COMMENTARY – Atmosphere 6: Attitude

NELLIS AIR FORCE BASE, Nev. -- The Command Chief's "12 Atmospheres" are designed to invoke a monthly focus on simple everyday concepts that sometimes get lost in light of increased ops-tempo and Air Force jargon. Leaders at every level are encouraged to incorporate the monthly "Atmosphere" focus in their area of responsibility by whatever means they deem fit, but keep it very casual, fun. Each month a corresponding short video will air on the Commander's Access Channel, Chief's Corner website and will be available for use at commander's calls.

We're blessed in that we have a superior group of men and women charged with protecting our base--those employed by US Protect. They exhibit a positive attitude without exception. A while back, Robin and I were coming home from a night event, during a seldom rainy, dreary eve and were greeted with the usual happy chatter and smile by a rain-soaked security officer, "Hunter."

Not surprised by his upbeat disposition, Robin said, "Don't you hate standing out here in the rain?" Without missing a beat, he smiled and simply said, "You all are worth it ma'am." One of the finest examples of positive attitude I've ever seen.

In one of my college classes, we're studying success relative to attitude disposition. Our text is a book called "Social Intelligence" by Karl Albrecht and is the most provocative book I've seen on the subject of leadership character. In his book, Albrecht goes to great length to draw parallels between personal attitude and sound, successful people. Much of his prose is given to the converse, "toxic boss."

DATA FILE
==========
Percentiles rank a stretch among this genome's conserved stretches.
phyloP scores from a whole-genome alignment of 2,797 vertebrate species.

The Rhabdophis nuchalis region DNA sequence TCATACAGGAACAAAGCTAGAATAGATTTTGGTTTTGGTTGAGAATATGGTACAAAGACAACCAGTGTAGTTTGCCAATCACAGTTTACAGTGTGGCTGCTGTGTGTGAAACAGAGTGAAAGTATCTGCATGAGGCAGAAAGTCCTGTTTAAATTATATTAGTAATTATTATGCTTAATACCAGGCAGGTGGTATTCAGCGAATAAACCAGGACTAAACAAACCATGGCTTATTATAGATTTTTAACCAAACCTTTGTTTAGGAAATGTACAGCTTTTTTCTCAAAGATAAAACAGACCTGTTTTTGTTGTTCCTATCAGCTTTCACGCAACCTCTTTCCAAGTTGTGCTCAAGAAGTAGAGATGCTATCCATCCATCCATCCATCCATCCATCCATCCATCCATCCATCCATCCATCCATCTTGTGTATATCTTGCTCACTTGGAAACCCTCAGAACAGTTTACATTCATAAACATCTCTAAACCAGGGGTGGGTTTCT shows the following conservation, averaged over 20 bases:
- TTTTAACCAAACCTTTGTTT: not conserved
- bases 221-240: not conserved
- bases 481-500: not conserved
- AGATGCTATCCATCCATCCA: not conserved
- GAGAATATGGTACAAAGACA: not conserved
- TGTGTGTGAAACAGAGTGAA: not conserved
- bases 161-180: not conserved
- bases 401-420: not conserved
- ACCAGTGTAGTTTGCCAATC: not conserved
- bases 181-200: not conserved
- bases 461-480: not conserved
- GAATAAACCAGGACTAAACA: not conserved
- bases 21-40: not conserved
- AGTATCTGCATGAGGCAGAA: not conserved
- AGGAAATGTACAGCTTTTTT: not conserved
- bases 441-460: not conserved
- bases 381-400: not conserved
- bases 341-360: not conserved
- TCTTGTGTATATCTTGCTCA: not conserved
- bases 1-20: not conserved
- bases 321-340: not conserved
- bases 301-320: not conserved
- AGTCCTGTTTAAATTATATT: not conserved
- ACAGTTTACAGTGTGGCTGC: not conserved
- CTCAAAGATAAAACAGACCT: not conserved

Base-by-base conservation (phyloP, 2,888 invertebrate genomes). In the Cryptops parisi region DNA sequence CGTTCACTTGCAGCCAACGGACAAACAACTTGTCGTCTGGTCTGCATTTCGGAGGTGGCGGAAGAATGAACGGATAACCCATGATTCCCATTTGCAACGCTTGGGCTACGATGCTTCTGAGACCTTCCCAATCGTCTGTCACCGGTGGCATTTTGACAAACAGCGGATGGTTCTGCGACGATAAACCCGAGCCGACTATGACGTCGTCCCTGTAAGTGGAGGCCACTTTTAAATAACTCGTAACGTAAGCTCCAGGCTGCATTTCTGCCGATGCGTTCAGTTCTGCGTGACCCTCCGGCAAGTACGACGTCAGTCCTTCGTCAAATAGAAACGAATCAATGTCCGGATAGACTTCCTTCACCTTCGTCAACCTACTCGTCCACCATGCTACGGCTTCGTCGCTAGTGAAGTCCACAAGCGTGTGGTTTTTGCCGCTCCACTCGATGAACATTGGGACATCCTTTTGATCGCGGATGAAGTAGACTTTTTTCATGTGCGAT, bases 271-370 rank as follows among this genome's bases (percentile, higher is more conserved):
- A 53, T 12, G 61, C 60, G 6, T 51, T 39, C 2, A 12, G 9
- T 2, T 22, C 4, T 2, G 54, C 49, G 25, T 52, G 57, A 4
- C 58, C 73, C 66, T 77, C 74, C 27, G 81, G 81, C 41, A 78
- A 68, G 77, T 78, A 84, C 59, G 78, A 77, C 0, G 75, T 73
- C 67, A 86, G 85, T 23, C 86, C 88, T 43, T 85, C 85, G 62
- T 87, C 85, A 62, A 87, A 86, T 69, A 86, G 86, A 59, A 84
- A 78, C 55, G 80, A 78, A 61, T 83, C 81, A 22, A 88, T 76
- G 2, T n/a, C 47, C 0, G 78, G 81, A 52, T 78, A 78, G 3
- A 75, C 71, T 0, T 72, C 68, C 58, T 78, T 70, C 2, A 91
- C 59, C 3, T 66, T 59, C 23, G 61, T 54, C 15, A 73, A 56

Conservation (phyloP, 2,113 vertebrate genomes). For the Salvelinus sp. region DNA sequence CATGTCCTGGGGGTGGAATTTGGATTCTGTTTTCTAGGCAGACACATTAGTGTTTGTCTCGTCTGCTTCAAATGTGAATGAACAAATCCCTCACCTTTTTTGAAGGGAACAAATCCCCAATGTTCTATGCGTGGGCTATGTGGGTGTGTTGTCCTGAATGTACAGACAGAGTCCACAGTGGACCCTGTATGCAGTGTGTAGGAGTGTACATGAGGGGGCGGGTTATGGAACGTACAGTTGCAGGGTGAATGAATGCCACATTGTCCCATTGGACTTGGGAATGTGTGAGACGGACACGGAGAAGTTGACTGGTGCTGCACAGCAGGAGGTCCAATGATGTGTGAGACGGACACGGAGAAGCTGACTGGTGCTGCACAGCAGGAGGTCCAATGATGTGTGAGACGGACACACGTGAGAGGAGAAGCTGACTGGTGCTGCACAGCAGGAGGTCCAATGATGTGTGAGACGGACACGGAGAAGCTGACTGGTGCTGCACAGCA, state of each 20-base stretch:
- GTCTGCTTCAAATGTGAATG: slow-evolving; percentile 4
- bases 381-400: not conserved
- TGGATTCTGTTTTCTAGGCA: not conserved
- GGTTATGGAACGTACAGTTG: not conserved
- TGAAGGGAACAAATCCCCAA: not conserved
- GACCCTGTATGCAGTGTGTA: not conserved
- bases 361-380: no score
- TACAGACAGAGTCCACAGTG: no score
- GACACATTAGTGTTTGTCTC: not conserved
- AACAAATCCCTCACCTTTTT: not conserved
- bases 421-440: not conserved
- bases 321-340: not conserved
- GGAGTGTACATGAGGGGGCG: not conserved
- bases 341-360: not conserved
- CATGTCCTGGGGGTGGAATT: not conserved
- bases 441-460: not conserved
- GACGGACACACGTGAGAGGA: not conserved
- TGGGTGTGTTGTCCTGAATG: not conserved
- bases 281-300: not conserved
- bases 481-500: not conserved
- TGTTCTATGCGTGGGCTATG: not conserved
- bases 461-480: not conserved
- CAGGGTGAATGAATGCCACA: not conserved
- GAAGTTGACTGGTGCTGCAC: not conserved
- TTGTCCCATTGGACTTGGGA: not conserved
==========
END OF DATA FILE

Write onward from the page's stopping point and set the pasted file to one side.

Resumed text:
Most people are able to identify a person in their life whose focus, though perhaps well intended, is innately negative. Unfortunately, that approach ultimately doesn't nurture personal and personnel growth or a positive, progressive work environment; often manifesting itself as an affront to human dignity.

In Albrecht's book, he suggests the "toxic" person, boss or otherwise, may not even know their disposition and its subsequent impact on the people and mission around him or her. I have accepted his challenge by accentuating the positive in order to create a more nurturing work and home environment in the hopes of helping those around me grow rather than cower.

Furthermore, May is the month we celebrate the military spouse. Whether male or female, young or old, active duty or civilian, I'm amazed of the supportive attitudes of our spouses! Recently, I approached a spouse of one of our deployed members to offer a little encouragement. I was surprised that not only did she not need it, she ended up encouraging me. As it happens, she has never felt more connected to her husband's devotion to the profession of arms than she does now. Her supportive attitude is no doubt an enabler for her husband's work but serves as an inspiration to me as well.

In your work and beyond, and especially as we celebrate our military spouses, consider taking the challenge with me--a positive word or disposition goes a long way. To be cliché, "You get more bees with honey." In spite of a worldwide bee shortage, the proverbial honey well is plentiful. It need only be tapped to a greater extent and your attitude is the tap.